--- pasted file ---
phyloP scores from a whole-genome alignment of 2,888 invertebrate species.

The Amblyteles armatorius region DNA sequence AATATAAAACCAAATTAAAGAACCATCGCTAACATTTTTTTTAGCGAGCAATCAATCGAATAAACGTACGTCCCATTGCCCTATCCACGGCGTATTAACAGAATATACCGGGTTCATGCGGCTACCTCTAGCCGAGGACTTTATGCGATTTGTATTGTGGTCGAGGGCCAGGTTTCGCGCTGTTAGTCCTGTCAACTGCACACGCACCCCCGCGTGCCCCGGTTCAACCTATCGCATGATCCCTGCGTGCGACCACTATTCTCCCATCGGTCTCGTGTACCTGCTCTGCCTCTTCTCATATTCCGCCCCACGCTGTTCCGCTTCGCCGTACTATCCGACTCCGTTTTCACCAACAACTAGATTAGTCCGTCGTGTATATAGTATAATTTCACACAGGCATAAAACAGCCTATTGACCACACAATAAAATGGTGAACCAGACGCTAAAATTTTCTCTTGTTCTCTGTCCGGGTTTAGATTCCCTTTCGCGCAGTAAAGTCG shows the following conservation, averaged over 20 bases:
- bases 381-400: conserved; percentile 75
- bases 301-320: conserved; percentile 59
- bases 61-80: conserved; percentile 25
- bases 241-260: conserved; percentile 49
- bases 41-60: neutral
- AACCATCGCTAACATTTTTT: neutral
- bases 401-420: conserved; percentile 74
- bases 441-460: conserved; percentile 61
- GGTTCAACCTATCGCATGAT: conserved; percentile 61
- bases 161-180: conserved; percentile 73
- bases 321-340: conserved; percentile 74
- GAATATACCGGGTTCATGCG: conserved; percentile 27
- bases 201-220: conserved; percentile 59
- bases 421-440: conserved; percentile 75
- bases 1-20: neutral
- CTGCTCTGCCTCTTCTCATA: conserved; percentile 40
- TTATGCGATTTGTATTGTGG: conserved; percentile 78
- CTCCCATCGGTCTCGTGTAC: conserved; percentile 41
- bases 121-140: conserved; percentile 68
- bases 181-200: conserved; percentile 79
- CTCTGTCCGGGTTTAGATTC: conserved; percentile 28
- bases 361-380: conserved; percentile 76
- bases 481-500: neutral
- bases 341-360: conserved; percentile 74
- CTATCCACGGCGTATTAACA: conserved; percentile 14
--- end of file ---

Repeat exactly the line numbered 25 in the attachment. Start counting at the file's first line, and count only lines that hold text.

- bases 481-500: neutral